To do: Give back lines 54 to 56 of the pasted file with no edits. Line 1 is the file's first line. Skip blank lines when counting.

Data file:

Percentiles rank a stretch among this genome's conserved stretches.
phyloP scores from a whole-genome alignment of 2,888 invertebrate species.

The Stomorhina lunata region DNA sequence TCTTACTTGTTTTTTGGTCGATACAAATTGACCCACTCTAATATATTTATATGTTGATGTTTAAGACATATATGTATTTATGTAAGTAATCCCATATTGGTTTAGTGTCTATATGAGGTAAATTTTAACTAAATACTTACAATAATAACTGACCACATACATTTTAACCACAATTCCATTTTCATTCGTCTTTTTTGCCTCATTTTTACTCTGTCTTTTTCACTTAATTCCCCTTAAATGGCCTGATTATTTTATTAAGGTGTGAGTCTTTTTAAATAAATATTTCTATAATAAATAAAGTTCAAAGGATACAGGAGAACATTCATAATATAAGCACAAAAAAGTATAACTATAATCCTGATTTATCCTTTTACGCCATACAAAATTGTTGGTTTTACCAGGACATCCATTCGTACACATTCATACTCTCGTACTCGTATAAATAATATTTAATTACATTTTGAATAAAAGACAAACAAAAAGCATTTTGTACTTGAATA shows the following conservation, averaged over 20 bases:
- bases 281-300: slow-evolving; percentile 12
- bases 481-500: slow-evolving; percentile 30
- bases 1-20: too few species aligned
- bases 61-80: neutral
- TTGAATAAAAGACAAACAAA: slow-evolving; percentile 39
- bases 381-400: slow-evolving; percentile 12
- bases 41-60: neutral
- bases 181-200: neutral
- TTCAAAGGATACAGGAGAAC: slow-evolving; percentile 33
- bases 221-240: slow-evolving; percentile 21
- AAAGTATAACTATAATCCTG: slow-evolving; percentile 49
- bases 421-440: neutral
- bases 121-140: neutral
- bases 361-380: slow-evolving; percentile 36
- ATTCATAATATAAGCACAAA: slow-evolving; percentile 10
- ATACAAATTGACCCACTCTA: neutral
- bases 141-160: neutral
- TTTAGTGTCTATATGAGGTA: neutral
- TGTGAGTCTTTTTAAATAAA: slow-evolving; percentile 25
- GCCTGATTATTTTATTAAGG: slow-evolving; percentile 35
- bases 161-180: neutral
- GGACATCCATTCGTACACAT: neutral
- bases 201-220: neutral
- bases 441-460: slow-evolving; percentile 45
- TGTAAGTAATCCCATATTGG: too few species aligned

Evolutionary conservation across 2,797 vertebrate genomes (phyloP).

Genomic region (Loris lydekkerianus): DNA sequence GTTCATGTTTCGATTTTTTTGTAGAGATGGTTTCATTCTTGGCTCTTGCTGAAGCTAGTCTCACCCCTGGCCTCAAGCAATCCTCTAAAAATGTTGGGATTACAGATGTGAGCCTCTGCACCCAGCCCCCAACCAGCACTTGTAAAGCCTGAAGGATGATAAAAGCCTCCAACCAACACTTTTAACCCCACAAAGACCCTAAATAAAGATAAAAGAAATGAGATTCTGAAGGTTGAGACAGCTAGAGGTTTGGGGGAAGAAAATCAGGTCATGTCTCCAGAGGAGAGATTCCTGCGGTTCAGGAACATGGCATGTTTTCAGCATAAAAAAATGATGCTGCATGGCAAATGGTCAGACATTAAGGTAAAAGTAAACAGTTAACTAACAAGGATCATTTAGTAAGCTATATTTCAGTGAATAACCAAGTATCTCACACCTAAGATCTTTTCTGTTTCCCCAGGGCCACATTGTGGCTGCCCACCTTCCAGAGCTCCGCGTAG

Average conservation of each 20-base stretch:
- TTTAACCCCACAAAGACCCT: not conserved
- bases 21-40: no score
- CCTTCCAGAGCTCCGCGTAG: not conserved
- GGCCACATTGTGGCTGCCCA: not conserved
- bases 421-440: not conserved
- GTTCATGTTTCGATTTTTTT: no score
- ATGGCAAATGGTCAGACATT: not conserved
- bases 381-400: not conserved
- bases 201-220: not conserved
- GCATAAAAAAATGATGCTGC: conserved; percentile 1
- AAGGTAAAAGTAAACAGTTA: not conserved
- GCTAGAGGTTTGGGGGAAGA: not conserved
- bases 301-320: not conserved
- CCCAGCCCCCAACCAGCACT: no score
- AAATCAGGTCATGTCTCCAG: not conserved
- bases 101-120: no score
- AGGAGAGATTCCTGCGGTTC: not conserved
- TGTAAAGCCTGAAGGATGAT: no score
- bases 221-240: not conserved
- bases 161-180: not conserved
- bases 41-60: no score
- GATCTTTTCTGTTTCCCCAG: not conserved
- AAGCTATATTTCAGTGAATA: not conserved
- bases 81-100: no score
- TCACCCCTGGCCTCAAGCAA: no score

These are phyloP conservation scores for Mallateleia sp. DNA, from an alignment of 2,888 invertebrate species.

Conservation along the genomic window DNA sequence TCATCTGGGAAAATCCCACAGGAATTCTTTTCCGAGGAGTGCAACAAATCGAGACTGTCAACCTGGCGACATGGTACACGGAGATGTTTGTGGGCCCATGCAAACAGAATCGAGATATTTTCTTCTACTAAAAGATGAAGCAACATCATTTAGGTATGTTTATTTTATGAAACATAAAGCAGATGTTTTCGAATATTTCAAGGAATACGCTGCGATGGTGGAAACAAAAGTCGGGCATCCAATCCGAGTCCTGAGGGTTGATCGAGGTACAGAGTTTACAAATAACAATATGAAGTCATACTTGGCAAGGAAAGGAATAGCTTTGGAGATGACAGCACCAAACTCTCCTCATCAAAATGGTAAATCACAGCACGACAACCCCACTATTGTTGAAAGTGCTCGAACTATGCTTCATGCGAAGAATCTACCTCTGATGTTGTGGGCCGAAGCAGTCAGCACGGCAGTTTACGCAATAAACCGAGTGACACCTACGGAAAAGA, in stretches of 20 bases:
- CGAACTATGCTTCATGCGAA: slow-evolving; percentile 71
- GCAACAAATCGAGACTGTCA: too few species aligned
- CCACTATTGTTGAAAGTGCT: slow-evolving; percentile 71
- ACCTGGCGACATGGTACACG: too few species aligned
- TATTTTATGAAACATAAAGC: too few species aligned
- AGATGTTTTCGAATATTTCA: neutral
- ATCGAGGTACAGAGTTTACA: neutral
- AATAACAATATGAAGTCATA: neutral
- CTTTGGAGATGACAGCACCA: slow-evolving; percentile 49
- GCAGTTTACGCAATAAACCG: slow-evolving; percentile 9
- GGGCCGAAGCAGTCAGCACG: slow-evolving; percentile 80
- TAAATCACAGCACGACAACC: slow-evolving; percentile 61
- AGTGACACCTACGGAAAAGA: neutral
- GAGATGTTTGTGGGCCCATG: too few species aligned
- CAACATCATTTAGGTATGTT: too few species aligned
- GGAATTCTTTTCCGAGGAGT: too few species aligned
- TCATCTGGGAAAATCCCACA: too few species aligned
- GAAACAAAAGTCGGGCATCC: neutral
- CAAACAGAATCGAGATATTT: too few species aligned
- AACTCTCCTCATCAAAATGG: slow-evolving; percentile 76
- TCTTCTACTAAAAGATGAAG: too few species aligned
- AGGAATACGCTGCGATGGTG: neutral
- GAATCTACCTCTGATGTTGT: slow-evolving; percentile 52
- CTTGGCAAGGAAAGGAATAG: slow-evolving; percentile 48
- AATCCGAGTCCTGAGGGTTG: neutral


- AAGCTATATTTCAGTGAATA: not conserved
- bases 81-100: no score
- TCACCCCTGGCCTCAAGCAA: no score